Growth optimisation and kinetic profiling of diesel biodegradation by a cold-adapted microbial consortium isolated from Trinity Peninsula, Antarctica

Roslee, Ahmad Fareez Ahmad and Gomez-Fuentes, Claudio and Zakaria, Nur Nadhirah and Shaharuddin, Nor Azmi and Zulkharnain, Azham and Khalil, Khalilah Abdul and Convey, Peter and Ahmad, Siti Aqlima (2021) Growth optimisation and kinetic profiling of diesel biodegradation by a cold-adapted microbial consortium isolated from Trinity Peninsula, Antarctica. Biology-Basel, 10 (6). ISSN 2079-7737, DOI

Full text not available from this repository.


Simple Summary Diesel fuel is very crucial for anthropogenic activities in Antarctica and the surges in annual demand mean higher likelihood of spillages from improper handling during transportation, storage and disposal processes. The impacts can be very extensive or well-contained depending on the scale of the spills as well as the terrain involved. Nevertheless, the freezing temperature and prolonged solar irradiance in the south pole greatly hampered the natural attenuation and photovolatilisation of petrogenic hydrocarbons, contributing to their persistency. The most susceptible groups are the soil microorganisms, mosses, seabirds and pinnipeds as they are easily found near the shore where hydrocarbons spillage is very common. Microbial bioremediation is a well-established approach in restoring many hydrocarbons-polluted areas, thus the current study focused on the optimisation and application of locally isolated microbial consortium to simulate the in situ diesel clean-up process in aqueous medium. This study highlights the ability of the selected consortium to degrade diesel almost completely at moderately low temperature, suggesting its potential application in Antarctic settings. Pollution associated with petrogenic hydrocarbons is increasing in Antarctica due to a combination of increasing human activity and the continent's unforgiving environmental conditions. The current study focuses on the ability of a cold-adapted crude microbial consortium (BS24), isolated from soil on the north-west Antarctic Peninsula, to metabolise diesel fuel as the sole carbon source in a shake-flask setting. Factors expected to influence the efficiency of diesel biodegradation, namely temperature, initial diesel concentration, nitrogen source type and concentration, salinity and pH were studied. Consortium BS24 displayed optimal cell growth and diesel degradation activity at 1.0% NaCl, pH 7.5, 0.5 g/L NH4Cl and 2.0% v/v initial diesel concentration during one-factor-at-a-time (OFAT) analyses. The consortium was psychrotolerant based on the optimum growth temperature of 10-15 degrees C. In conventionally optimised media, the highest total petroleum hydrocarbons (TPH) mineralisation was 85% over a 7-day incubation. Further optimisation of conditions predicted through statistical response-surface methodology (RSM) (1.0% NaCl, pH 7.25, 0.75 g/L NH4Cl, 12.5 degrees C and 1.75% v/v initial diesel concentration) boosted mineralisation to 95% over a 7-day incubation. A Tessier secondary model best described the growth pattern of BS24 in diesel-enriched medium, with maximum specific growth rate, mu(max), substrate inhibition constant, K-i and half saturation constant, K-s, being 0.9996 h(-1), 1.356% v/v and 1.238% v/v, respectively. The data obtained suggest the potential of microbial consortia such as BS24 in bioremediation applications in low-temperature diesel-polluted soils.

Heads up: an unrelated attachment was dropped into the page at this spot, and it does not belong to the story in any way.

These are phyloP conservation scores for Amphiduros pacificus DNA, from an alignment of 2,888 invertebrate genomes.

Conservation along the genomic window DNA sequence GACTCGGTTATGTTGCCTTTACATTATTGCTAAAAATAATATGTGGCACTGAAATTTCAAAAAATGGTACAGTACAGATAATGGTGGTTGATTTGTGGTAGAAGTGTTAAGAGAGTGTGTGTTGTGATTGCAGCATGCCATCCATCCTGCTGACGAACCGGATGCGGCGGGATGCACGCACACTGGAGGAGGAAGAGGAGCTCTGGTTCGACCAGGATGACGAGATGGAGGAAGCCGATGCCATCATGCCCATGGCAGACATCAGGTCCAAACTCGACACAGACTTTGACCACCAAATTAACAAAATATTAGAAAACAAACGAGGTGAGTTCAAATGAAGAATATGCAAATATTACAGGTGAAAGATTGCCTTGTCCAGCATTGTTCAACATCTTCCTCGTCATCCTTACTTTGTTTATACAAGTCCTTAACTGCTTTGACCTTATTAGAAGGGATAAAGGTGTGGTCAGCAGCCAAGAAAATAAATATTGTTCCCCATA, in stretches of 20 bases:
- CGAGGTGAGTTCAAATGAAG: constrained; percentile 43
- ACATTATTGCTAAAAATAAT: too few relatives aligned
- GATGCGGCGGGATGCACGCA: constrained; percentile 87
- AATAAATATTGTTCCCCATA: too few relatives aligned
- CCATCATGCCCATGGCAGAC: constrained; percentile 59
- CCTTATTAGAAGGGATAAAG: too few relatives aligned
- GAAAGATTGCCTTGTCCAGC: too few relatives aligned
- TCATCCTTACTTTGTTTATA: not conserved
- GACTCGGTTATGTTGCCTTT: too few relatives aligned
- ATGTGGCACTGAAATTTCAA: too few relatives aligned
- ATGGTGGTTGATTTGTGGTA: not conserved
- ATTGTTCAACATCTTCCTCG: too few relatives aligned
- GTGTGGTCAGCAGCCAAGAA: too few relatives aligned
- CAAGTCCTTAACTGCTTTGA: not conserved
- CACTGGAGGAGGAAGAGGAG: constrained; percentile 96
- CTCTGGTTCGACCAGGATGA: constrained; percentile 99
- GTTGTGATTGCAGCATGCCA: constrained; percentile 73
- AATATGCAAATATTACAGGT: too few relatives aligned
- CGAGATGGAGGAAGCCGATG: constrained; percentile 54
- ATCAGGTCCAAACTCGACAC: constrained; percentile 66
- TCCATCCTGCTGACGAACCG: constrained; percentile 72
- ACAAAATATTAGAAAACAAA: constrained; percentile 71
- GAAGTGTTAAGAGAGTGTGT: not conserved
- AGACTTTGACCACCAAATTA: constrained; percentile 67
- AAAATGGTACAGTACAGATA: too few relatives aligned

Item Type: Article
Funders: Putra-IPM fund by Universiti Putra Malaysia (UPM) [GPM-2018/9660000] [GPM-2019/9678900] [2017/9300436], YPASM Smart Partnership Initiative by Sultan Mizan Antarctic Research Foundation (YPASM) [6300247], UK Research & Innovation (UKRI) Natural Environment Research Council (NERC)
Uncontrolled Keywords: Diesel; Microbial consortium; Biodegradation; Response-surface methodology (RSM); Kinetic model
Subjects: Q Science > QH Natural history > QH301 Biology
Divisions: Deputy Vice Chancellor (Research & Innovation) Office
Depositing User: Ms Zaharah Ramly
Date Deposited: 01 Jul 2022 08:12
Last Modified: 01 Jul 2022 08:12

Actions (login required)

View Item View Item